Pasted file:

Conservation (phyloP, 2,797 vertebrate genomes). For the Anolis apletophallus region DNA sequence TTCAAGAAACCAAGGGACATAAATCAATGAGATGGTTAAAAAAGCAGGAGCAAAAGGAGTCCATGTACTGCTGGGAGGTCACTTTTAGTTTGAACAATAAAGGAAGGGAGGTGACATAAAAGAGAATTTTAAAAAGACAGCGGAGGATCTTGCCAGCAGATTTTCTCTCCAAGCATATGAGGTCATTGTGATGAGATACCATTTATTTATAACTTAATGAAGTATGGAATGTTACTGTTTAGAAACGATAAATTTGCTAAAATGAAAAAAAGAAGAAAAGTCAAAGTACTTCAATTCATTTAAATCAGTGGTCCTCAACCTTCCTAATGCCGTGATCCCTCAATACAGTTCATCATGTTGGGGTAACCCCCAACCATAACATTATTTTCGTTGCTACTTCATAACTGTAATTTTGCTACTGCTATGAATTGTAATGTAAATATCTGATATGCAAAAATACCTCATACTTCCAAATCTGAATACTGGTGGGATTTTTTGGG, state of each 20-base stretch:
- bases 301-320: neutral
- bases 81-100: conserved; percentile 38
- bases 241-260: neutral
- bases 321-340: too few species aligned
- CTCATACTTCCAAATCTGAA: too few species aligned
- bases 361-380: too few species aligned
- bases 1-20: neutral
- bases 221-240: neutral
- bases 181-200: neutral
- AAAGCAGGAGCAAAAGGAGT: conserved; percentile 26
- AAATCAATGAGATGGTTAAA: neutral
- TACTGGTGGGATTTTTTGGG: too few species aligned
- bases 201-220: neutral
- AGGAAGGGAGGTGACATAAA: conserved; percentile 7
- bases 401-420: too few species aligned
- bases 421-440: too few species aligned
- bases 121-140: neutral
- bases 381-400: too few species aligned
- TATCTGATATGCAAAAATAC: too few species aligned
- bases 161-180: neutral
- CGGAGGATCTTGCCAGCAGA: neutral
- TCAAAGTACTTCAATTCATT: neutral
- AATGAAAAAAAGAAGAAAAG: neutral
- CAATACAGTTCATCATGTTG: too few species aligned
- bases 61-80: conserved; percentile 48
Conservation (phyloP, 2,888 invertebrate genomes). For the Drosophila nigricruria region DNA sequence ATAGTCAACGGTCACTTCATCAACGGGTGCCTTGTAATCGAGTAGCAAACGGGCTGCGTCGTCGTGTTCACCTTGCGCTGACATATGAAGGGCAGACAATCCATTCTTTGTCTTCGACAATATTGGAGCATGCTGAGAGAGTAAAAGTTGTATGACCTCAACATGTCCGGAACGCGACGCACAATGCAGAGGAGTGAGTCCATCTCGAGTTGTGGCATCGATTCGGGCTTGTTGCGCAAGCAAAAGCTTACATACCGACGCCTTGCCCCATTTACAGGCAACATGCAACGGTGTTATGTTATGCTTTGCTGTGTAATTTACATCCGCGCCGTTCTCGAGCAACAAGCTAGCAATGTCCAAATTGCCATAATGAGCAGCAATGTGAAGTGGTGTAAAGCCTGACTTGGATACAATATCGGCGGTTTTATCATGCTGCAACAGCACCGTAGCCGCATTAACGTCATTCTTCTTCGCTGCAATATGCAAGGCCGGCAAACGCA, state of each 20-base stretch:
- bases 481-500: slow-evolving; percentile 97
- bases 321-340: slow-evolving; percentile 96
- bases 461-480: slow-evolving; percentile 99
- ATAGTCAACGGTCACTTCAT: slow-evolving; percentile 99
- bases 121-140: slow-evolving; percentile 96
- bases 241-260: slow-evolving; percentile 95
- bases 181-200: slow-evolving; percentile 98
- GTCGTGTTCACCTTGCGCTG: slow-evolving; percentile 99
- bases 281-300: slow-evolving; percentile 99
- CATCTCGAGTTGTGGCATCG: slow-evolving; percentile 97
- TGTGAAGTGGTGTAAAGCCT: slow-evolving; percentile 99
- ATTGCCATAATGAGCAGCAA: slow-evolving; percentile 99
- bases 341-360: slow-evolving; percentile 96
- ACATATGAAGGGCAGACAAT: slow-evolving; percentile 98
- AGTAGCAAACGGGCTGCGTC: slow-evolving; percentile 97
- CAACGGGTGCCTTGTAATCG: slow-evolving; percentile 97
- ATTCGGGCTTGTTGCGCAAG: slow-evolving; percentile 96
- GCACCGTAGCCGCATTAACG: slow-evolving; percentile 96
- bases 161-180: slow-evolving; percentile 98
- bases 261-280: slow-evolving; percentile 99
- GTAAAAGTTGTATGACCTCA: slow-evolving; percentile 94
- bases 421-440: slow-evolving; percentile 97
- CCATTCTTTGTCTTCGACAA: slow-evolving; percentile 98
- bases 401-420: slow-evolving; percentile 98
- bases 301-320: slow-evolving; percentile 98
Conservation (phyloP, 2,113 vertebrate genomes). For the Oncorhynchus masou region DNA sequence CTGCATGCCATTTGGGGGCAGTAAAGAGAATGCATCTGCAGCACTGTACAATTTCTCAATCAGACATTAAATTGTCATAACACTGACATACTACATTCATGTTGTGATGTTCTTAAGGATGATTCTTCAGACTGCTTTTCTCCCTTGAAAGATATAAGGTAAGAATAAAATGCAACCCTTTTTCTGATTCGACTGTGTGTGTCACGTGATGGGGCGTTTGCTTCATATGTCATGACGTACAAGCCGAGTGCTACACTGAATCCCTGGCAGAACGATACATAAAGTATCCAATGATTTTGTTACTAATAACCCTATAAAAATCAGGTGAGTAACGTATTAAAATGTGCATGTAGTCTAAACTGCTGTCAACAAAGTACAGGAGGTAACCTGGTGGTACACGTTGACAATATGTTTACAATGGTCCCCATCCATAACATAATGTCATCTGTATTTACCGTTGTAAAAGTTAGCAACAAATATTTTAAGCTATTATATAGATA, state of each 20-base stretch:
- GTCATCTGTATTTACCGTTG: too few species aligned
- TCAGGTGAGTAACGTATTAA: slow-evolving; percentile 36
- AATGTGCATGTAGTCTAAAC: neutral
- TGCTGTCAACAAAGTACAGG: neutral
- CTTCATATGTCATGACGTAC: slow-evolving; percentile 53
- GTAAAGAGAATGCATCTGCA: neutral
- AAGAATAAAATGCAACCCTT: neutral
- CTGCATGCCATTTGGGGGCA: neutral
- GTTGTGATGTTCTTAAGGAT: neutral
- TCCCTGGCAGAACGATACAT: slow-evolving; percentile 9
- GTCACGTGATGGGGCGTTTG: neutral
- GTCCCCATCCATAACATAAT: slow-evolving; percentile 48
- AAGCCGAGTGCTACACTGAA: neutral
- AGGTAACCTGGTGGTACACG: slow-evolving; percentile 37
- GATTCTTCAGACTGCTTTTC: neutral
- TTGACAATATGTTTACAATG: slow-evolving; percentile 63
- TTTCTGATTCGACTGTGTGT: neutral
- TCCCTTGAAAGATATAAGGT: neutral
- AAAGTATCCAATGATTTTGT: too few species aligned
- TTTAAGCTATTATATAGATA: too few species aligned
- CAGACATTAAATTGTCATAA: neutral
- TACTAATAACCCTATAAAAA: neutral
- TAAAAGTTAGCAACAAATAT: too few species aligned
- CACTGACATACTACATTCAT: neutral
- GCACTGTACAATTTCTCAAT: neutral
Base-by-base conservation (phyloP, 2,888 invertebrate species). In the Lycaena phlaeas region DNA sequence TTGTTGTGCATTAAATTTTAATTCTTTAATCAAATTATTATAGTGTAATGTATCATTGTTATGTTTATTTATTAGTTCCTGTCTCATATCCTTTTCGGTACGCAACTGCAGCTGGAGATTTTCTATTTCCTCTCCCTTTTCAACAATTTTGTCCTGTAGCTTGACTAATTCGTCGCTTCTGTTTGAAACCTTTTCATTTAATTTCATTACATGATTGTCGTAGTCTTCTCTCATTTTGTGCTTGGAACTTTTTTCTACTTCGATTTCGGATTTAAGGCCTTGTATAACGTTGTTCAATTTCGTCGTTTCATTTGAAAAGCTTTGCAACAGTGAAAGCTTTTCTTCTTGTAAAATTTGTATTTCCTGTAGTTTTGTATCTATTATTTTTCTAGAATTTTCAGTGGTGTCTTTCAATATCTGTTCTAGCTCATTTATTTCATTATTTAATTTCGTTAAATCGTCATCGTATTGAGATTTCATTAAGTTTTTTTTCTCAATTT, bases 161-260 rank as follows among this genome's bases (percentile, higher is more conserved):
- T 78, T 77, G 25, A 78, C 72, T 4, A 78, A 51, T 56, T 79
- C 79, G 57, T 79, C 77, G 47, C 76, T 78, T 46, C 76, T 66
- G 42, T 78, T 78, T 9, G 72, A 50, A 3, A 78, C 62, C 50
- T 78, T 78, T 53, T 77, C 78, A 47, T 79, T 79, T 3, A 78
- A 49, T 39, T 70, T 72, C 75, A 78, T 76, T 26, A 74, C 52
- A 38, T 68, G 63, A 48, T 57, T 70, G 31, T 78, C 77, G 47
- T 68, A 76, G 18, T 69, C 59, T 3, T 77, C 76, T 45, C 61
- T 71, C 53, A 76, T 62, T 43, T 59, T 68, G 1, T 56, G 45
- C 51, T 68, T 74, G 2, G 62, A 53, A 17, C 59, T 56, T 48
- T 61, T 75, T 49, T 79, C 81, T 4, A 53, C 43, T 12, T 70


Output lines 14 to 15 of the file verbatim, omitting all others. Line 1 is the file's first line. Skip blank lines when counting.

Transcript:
- bases 201-220: neutral
- AGGAAGGGAGGTGACATAAA: conserved; percentile 7